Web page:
Kevin Rushby

Author, Journalist & Traveller

Hunting Pirate Heaven

Format:
Imprint:
ISBN:
Category:
Purchase:
Paperback
Robinson
1 84119 488 3
Travel
Amazon.co.uk

A chance meeting on the muddy foreshore of the River Thames starts Kevin Rushby on a voyage in search of the lost pirate settlements that once existed on the islands and atolls of the Indian Ocean. Hitching rides on a motley assortment of freighters, dhows, yachts and fishing smacks, he sails up the African coast, then east to the islands of the Comoros and Madagascar. The final objective was to locate the descendants of the sixteenth-century pirates who had carved kingdoms for themselves in the remote jungles of north-east Madagascar.

Along his way, Rushby meets the crackpot dreamers, the tough settlers, the fighters and the failures who live on the coasts and islands now. It is a story full of adventure and incident: voyages to islands where forgotten Portuguese forts lie covered in jungle, places where some have tried to shoot their way to paradise, and where the ever-present ocean can destroy lives and dreams as quickly as men and women create them.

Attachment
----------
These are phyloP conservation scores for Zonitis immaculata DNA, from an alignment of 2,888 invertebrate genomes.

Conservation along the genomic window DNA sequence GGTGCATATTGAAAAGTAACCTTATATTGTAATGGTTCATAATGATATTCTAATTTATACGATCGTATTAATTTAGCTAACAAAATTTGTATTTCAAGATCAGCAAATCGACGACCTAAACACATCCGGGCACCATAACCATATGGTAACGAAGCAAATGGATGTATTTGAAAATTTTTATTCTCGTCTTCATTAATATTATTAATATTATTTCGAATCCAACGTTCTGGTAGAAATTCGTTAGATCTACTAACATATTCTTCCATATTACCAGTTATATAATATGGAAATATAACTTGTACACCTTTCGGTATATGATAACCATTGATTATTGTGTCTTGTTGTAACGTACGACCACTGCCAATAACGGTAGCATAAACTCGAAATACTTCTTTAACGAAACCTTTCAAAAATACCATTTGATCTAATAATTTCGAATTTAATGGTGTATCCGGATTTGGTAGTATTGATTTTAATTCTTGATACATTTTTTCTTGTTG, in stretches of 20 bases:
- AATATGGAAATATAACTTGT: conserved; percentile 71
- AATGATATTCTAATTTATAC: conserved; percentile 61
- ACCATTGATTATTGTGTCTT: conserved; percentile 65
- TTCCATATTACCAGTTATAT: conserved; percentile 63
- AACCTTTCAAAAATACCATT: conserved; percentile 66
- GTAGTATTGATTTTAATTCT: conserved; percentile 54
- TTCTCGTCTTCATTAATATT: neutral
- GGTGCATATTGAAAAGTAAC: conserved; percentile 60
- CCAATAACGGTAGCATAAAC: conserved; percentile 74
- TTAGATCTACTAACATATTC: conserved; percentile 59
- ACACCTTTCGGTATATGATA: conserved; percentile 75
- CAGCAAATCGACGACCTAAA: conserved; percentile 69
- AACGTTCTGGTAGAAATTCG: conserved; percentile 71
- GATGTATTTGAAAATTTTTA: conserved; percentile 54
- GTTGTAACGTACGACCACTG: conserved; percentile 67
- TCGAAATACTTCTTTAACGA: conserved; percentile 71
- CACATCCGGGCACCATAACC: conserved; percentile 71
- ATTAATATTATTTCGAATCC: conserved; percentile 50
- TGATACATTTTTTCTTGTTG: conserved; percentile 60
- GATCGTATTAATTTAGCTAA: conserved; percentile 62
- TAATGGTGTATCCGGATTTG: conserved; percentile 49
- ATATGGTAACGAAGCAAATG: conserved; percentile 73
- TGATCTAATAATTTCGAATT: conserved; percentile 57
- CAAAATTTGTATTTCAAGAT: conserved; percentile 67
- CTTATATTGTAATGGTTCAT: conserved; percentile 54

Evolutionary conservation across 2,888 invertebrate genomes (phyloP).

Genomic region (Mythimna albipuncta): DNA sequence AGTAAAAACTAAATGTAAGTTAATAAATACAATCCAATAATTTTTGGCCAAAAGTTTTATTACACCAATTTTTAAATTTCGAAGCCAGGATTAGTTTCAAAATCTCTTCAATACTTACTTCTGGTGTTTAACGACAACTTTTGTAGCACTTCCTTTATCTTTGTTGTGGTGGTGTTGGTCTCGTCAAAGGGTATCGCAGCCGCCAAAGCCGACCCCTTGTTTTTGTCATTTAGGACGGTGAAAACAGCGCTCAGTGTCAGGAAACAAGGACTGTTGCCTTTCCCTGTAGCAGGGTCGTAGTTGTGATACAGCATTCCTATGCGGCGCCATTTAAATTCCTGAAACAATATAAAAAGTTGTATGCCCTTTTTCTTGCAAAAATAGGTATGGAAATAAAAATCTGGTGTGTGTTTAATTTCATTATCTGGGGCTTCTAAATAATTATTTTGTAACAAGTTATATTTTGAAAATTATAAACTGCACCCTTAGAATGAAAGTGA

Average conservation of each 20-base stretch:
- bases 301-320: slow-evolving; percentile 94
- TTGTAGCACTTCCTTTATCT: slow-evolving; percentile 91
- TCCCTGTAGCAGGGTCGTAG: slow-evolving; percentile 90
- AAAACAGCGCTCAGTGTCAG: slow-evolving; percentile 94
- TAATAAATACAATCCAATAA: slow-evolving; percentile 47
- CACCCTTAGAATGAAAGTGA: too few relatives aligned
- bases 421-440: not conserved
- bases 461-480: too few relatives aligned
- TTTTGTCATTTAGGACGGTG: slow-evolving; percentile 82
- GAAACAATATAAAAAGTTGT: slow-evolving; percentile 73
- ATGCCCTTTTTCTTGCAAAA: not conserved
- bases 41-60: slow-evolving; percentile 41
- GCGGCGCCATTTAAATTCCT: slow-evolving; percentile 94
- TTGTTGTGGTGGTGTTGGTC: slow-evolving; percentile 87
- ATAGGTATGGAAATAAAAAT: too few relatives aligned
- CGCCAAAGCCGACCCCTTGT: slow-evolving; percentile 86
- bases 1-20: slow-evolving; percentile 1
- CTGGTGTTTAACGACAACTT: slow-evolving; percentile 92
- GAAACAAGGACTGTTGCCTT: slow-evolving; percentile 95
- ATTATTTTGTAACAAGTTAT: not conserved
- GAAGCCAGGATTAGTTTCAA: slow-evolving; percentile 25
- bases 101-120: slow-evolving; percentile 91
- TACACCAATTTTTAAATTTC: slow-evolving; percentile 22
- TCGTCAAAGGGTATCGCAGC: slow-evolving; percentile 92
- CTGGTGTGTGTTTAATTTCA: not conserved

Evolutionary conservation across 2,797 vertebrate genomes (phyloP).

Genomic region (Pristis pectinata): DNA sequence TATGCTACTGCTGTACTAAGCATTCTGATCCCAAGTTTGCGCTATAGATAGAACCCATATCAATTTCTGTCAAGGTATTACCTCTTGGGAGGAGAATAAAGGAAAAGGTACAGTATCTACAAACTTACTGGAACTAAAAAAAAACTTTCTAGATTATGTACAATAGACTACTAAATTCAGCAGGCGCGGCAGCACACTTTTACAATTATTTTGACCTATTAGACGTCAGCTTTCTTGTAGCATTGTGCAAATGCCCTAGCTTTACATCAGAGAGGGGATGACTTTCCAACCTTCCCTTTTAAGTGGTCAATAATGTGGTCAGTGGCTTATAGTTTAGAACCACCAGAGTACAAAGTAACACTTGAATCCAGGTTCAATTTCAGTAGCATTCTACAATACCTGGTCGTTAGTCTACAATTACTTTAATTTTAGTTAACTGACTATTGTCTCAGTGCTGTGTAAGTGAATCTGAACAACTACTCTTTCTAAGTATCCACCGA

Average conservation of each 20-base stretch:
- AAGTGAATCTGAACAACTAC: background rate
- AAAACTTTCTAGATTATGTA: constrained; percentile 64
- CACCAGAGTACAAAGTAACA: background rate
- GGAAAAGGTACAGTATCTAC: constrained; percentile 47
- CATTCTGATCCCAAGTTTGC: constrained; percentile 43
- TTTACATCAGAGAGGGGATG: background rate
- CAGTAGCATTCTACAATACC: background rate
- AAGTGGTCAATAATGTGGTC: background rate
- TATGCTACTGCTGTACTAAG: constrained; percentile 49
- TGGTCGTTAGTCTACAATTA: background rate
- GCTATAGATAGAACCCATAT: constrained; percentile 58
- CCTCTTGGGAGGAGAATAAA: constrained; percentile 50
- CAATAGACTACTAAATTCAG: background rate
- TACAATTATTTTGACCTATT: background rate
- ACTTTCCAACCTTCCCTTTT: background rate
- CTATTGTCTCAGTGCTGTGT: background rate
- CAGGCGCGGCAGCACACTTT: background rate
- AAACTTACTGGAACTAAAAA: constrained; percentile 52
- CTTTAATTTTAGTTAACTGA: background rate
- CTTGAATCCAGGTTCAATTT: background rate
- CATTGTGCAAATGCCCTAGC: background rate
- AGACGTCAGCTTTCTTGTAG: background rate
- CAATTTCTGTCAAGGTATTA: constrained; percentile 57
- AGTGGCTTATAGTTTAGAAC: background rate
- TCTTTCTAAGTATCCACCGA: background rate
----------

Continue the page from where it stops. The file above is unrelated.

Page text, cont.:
Hunting Pirate Heaven: Reviews

'Frequently hilarious and always entertaining, Hunting Pirate Heaven is a nautical Don Quixote, a seredipitous voyage teeming with the joy of travel and brimming with literary elan.'
Justin Marozzi, Literary Review

'...this is an enjoyable book, not least because it includes the recipe for true salmagundi... Pukka, as no pirate ever said.'
Giles Foden, The Guardian

'I've been a dedicated follower of Kevin Rushby's travelogues ever since I read his Eating the Flowers of Paradise which dealt with the acquired taste of qat. 'Heaven, his most fascinating book yet, once again shows his aptitiude for serendipity. 'You get on the wrong bus,' he observes, 'And realize it's the right one after all.'
Spencer Rumsey, New York's Newsday

'Kevin Rushby's wonderfully detailed book is a personal journey of discovery, a travelogue filled with odd characters and odd modes of transport.
Roger Moore, The Chicago Tribune